Looking at Cubs Statcast leaderboard rankings heading into Sunday

(Photo by Nuccio DiNuzzo/Getty Images)
(Photo by Nuccio DiNuzzo/Getty Images) /

On this rainy, overcast day in the Chicagoland area, let’s look at some Chicago Cubs Statcast leaders, specifically those with filthy xwOBA rankings. You can read more about this stat at the link, but basically it’s a Statcast measure of what a given batted ball should have produced (e.g. homer, single, out) based on various characteristics of that batted ball (things like exit velo, launch angle, and so on). It is defense independent, and ignores such related exogenous factors such as bad hops, sun in fielders’ eyes, and Phillies fans throwing batteries.

Saturday’s incredible 21-0 massacring of the Pirates certainly didn’t hurt these numbers, that’s for sure. Number in parentheses is that players xwOBA percentile rank (100 = the best, 1 = you at fantasy camp). A high number for a hitter generally means he’s generating effective contact, while a high number for a pitcher generally means he’s generating ineffective hitter contact.

Scott Effross (100)

Yep, I didn’t see that one coming. Veteran side-armer Scott Effross has been nails for Chicago early in the year – working to a 0.29 FIP across his first six appearances. He’s notched seven punchouts and is yet to walk a batter, establishing himself nicely in the bullpen mix.

Seiya Suzuki (97)

Seiya Later has shown up on so many leaderboards that MLB should issue him a discount card. It’s no surprise he leads all Cubs position players in this metric. He didn’t even look to be at his best on Saturday and still notched three hits before getting the rest of the day off.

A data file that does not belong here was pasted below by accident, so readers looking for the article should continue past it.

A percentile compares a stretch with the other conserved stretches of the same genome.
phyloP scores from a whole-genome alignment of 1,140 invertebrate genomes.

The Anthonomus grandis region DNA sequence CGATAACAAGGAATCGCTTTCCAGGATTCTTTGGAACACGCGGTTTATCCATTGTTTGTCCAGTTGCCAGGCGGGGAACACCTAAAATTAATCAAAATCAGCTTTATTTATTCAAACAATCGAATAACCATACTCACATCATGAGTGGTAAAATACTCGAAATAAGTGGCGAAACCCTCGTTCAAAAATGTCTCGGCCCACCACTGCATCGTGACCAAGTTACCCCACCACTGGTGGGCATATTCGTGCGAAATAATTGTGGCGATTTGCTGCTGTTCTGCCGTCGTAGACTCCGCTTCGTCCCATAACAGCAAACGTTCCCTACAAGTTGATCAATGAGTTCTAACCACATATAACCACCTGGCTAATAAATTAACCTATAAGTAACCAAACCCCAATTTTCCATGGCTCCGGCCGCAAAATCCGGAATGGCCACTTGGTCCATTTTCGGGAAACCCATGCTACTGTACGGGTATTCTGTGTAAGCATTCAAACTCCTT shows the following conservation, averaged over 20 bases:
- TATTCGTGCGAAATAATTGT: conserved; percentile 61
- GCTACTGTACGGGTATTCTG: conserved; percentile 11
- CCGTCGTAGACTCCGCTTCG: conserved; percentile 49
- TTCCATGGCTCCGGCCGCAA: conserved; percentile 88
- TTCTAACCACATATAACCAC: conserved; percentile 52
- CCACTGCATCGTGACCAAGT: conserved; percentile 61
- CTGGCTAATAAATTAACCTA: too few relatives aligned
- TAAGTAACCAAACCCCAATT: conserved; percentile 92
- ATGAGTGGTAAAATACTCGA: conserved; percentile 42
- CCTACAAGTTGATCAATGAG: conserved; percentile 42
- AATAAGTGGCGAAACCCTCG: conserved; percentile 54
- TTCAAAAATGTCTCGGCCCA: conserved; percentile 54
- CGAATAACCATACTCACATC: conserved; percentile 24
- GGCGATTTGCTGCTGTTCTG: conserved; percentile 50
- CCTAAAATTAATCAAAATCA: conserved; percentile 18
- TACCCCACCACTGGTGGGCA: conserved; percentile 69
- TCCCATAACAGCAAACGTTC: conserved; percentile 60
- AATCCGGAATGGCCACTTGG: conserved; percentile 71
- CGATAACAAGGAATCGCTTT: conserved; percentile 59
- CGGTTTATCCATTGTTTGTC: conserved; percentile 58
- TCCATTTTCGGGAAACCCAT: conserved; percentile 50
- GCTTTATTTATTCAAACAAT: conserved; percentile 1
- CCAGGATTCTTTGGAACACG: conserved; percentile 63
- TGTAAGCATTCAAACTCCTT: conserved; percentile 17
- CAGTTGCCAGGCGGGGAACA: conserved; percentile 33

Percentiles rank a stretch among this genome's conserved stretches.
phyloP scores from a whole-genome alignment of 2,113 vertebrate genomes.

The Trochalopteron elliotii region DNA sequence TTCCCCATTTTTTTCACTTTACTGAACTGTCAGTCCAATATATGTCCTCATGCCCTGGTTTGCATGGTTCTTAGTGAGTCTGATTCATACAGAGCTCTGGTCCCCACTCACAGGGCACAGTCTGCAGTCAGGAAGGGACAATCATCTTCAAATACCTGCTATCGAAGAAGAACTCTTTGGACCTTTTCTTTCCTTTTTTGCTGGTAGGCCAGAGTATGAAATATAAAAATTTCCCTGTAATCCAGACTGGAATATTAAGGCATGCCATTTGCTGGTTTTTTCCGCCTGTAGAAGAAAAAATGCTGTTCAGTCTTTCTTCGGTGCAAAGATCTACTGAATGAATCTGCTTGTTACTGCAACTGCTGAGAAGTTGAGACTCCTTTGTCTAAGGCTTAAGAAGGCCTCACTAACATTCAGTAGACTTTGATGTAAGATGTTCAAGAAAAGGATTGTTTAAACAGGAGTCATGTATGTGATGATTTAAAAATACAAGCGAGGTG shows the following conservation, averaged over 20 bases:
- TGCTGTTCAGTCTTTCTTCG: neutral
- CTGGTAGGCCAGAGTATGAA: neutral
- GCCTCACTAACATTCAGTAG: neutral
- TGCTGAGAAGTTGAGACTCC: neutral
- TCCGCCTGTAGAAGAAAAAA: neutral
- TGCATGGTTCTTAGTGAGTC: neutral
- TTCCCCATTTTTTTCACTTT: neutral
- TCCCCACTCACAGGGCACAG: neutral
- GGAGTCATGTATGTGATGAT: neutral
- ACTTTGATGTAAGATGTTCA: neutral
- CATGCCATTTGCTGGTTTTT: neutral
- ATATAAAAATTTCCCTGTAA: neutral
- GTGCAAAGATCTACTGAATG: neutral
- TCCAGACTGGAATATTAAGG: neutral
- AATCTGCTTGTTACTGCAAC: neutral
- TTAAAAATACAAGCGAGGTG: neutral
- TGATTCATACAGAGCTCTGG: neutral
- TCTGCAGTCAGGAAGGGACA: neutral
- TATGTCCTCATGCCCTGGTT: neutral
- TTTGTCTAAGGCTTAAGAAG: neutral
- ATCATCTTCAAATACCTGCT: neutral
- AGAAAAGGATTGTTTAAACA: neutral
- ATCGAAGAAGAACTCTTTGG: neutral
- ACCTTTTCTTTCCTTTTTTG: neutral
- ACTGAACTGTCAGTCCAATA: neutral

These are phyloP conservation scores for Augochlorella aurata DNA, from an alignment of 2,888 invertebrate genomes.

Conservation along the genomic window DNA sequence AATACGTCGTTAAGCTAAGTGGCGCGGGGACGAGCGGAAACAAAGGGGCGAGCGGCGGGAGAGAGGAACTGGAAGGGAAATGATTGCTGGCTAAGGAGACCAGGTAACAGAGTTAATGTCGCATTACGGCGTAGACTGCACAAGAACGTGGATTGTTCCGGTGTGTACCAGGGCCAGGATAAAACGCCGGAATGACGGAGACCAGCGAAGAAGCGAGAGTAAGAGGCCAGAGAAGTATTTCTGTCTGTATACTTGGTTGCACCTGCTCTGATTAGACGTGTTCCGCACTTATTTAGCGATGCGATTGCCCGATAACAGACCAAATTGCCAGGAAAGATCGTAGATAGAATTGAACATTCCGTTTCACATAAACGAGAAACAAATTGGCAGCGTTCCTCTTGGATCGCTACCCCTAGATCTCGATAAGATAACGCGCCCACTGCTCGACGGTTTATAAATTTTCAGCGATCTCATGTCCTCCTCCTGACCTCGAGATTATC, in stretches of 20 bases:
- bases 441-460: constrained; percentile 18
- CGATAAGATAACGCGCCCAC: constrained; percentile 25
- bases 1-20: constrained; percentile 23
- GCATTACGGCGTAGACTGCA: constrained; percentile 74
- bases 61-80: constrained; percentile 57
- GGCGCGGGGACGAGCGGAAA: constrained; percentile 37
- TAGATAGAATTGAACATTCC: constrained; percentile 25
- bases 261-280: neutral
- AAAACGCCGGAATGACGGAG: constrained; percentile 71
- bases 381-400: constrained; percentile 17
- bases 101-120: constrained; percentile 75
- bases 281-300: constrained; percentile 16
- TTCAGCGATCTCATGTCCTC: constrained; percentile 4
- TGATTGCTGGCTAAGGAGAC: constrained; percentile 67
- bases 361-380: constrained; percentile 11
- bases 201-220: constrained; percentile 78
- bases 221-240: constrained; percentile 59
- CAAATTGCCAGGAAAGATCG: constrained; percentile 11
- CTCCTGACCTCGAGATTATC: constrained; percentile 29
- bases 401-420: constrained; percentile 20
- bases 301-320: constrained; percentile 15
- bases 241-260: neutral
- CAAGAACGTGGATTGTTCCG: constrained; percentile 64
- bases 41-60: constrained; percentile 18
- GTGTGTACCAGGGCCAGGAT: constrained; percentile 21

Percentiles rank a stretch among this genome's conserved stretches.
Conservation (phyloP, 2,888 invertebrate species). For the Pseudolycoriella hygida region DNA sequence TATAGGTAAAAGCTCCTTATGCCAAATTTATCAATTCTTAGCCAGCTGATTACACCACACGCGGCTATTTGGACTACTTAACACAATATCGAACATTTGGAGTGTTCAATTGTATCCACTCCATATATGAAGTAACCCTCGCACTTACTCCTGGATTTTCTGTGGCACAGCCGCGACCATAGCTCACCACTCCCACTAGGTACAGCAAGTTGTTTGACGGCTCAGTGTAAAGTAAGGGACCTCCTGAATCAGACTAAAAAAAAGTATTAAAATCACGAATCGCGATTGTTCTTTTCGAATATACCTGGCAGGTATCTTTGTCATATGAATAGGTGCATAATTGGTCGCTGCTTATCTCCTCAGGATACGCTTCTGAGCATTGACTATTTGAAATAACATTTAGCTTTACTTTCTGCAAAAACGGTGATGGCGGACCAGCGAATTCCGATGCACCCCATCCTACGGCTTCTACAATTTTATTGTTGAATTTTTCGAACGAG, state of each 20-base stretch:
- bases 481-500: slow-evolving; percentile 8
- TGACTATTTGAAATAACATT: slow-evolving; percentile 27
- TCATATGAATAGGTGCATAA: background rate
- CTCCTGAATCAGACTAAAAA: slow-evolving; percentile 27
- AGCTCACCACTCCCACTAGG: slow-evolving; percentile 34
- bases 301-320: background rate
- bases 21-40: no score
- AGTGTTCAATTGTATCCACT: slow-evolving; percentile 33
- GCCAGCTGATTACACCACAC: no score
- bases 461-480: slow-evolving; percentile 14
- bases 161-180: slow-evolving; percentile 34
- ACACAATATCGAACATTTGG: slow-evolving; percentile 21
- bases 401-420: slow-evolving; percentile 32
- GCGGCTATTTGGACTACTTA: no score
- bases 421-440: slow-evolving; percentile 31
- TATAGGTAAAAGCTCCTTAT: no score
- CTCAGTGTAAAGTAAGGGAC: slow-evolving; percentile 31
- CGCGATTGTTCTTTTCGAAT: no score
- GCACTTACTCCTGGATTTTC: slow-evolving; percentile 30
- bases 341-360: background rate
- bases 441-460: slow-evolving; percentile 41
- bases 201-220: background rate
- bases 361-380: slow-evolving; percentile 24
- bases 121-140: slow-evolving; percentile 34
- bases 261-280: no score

Keegan Thompson (93)

In one of the more pleasant surprises of the young season, the Alabama Assassin* has been money so far this year. His expected slugging rank is 95 – he’s just not giving up a lot of damaging contact so far. HIs strikeout and walk rates are both very good as well. He’s still not throwing hard at all, so maybe the hitters will catch up with him, but this is an excellent start for Thompson.

*Not his real nickname. Could be dicey if Keegan tries to use it.

Willson Contreras (85)

Willson Contreras is playing like a man determined to prove that the Cubs’ failure (thus far) to extend him is a grievous mistake. He’s crushing the ball, with an exit velo rank of 94 and a hard hit rank of 96. David Ross will continue to play him at DH some this year, which should help to keep his lower half stronger as the season wears on. A career year is not out of the question, though Contreras finishing his career in Chicago probably is. Whiffs have been a problem for Contreras this year; he’ll want to rein those in moving forward.

David Robertson (81)

Feel-good story alert. From 2019 through 2021, the now-37-year-old threw just 18 innings. David Robertson could have auditioned for the new Apple TV+ broadcast team, but instead he’s returned to the mound and is smothering hitters’ power. Through his first six innings he has yet to surrender an extra-base hit. His exit velo is just average, but hitters have struggled to square up his high-spin cutter/slider/curve arsenal.

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Drew Smyly (74)

Smyly is doing it old school, generating hilariously weak contact with spin rates among the lowest in all the land. The worry is that he’s striking out very few hitters. The strikeouts will probably return; the hope is that more homers won’t come with them. Smyly may be an early candidate for Scott Feldman of the Year if he can go deeper into games – and into the season – without hitters solving his curve-heavy puzzle.

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